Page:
The objective of the “Building a Healthy Temple” program is to disseminate a faith-based obesity and diabetes prevention intervention to 18 church congregations to promote healthy eating, active living and healthy bodyweight. “Building a Healthy Temple” takes an integrated health promotion approach to prevent obesity and diabetes. The integration of spiritual and physical health promotion is more likely to result in lasting lifestyle changes. Faith communities can play a compelling role in encouraging and supporting congregation members in making the healthy lifestyle choices that will keep them well and whole. “Building a Healthy Temple” is a partnership among the University of Texas at San Antonio, the San Antonio Food Bank, the Texas Diabetes Institute, and Central Church of God. Using a train the trainer model, program staff will provide training, on-site support and program evaluation to participating congregations. Intervention activities will be delivered by trained church health leaders from the participating churches.
Follow Up Evaluation of Healthy Hubs — (Dr. Erica Sosa)
Healthy Hubs have been implemented in San Antonio to promote healthy eating and physical activity among community members. These Hubs include modifications to parks and physical activity resources as well as healthier options in restaurants and corner stores. This project will evaluate the effectiveness of these Healthy Hubs by assessing community members’ physical activity; restaurant manager and corner store owners’ feedback; and built environment modifications.
Acute effects of vaporized nicotine on metabolic, cardiovascular, and cerebrovascular responses in humans —(Dr. William Cooke and Dr. Donovan Fogt)
In this proposal, overall hypothesis will be tested that vaporized nicotine will stimulate the human nervous system in ways that could seriously impact daily living. Such stimulation could 1) increase resting metabolism and interfere with normal responses to physical activity; 2) decrease the ability of the cardiovascular system to regulate arterial pressure; and 3) decrease the brain’s ability to regulate blood flow.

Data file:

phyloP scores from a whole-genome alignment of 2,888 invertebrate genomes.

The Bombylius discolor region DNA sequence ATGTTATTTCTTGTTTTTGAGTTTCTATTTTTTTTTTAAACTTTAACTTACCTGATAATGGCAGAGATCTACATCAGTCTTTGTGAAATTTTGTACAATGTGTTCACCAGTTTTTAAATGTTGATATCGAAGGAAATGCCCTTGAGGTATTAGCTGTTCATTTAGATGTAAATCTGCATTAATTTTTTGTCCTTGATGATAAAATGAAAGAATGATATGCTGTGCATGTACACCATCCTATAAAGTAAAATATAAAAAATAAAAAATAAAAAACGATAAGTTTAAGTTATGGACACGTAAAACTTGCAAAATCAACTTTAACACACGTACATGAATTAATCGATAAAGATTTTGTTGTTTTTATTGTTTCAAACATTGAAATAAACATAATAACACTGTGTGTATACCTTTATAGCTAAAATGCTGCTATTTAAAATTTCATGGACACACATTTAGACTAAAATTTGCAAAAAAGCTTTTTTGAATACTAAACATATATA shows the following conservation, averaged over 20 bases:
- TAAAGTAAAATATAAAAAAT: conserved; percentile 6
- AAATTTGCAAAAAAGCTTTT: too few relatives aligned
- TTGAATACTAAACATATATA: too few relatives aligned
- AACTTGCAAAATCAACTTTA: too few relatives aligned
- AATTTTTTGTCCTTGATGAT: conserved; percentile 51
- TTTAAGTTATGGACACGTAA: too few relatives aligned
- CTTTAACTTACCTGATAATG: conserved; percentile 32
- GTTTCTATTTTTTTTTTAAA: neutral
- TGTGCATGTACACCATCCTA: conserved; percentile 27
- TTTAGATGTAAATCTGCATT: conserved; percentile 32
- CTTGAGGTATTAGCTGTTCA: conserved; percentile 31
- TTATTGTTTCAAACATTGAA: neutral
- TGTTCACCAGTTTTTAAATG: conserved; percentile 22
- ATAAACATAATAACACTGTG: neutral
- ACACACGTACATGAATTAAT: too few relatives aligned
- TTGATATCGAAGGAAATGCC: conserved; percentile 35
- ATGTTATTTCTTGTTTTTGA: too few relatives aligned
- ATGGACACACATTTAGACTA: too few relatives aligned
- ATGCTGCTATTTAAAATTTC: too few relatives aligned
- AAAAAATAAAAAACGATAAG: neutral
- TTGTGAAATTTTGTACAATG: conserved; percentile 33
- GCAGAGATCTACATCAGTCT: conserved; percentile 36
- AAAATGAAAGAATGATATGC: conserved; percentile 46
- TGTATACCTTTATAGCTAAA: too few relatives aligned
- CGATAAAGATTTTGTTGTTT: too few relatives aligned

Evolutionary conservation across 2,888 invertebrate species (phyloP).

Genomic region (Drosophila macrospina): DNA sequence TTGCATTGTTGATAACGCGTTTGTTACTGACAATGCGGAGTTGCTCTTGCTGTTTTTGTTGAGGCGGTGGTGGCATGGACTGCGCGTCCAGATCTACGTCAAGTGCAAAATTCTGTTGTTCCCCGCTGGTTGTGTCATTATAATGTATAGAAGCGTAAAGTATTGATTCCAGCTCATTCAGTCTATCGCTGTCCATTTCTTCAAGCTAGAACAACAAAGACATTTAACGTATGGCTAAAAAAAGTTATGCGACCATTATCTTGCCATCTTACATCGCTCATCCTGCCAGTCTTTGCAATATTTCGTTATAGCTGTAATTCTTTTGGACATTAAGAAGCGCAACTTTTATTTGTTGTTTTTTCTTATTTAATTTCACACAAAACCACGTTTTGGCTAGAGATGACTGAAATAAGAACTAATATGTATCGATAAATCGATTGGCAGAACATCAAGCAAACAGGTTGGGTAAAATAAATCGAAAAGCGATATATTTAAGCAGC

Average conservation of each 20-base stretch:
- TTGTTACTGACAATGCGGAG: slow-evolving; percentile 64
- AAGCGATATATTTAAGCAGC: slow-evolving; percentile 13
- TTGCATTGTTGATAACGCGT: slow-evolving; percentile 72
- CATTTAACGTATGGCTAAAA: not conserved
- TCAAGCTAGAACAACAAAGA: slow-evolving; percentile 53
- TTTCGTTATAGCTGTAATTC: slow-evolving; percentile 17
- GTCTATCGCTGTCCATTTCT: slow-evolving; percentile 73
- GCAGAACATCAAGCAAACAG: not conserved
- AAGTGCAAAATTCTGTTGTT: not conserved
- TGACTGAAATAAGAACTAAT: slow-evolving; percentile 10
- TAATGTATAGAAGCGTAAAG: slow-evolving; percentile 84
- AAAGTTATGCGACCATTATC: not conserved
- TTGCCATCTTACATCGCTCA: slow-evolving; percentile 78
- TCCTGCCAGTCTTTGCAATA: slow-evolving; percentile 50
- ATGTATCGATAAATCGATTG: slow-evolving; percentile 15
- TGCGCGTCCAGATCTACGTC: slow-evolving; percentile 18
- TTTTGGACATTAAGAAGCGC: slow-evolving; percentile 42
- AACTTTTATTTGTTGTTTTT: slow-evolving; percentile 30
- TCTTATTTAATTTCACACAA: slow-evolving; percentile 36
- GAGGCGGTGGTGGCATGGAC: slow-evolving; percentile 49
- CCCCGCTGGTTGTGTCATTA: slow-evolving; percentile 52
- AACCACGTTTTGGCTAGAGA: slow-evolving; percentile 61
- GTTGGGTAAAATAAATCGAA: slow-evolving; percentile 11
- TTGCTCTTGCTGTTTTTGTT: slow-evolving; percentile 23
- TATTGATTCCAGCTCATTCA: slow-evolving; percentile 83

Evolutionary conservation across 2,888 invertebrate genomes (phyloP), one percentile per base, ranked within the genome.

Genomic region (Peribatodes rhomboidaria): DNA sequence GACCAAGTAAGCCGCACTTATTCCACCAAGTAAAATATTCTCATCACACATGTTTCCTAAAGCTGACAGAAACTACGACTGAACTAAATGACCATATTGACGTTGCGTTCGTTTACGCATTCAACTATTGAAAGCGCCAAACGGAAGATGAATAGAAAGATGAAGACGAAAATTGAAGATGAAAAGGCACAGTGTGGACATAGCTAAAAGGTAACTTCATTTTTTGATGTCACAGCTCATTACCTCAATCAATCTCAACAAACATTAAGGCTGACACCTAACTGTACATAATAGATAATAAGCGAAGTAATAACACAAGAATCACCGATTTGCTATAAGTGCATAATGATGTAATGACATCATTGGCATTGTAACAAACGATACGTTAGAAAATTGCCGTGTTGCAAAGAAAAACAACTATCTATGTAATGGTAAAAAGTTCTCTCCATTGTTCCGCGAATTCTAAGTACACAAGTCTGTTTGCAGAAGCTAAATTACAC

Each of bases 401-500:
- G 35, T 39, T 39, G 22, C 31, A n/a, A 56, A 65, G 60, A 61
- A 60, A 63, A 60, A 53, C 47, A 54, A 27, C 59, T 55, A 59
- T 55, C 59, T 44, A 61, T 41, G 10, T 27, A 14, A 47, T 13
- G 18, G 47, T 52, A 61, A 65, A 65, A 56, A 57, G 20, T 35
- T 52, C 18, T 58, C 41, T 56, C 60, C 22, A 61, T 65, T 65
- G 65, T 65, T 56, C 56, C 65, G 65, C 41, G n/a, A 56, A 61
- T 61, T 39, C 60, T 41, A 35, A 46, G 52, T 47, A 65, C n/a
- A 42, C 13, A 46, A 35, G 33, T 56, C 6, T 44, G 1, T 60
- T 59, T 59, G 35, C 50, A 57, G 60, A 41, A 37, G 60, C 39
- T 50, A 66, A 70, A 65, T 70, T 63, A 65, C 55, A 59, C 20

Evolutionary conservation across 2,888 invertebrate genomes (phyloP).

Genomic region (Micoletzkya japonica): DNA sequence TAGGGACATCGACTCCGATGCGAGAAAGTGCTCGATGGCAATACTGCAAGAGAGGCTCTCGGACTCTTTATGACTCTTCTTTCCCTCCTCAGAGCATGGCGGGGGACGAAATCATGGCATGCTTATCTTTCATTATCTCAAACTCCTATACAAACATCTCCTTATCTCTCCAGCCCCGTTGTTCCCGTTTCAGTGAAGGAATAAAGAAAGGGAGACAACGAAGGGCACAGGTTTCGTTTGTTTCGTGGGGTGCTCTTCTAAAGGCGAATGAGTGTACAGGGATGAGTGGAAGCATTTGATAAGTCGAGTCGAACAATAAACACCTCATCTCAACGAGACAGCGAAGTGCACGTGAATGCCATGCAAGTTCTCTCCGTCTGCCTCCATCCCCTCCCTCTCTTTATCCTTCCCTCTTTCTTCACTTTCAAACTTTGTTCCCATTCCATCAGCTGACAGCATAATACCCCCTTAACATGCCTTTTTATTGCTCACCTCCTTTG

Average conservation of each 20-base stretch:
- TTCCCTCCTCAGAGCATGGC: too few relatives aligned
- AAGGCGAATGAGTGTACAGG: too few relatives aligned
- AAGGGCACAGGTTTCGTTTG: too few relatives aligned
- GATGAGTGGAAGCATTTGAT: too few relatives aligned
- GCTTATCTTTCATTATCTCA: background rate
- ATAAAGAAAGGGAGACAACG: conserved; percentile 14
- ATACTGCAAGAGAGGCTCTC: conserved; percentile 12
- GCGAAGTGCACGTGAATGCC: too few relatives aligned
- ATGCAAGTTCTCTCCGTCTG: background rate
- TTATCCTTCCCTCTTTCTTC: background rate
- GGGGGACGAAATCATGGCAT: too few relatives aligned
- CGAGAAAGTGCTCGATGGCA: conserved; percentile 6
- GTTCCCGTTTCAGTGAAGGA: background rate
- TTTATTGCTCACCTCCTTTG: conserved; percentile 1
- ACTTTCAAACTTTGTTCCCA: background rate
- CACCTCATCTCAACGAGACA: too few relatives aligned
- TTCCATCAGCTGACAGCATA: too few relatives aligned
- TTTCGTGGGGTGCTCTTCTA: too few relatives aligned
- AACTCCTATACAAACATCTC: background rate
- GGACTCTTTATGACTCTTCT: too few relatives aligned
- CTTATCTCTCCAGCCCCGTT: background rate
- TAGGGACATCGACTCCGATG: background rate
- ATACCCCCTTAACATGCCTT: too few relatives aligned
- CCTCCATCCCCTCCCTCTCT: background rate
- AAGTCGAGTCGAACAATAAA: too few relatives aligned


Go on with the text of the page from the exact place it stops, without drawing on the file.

Physiological Desensitization and Violent Video Games: Is there an Ecological Buffer? —(Dr. Alberto Cordova and Dr. Gabriel Acevedo)
Research has shown that violent video game exposure increases aggressive thoughts and behaviors, physiological arousal, and angry feelings. However, there seems to be a lack of research that examines the relationship between physiological responses and exposure to violent video games and how socioeconomic and demographic factors may moderate these physiological responses. Subjects will spend an equivalent amount of time exposed to video games. The control group will be exposed to non-violent games while the experimental group will play video games that are available at retail outlets but rated for adult (mature), violent content. Skin-conductance data along with heart rate and blood pressure will record the physiological responses before, during, and after gaming sessions. The implications for this research are in its use in educational and trauma settings.
Early Career Researchers to Conduct Secondary Data Analyses of the MET LDB — (Dr. Dennis Davis)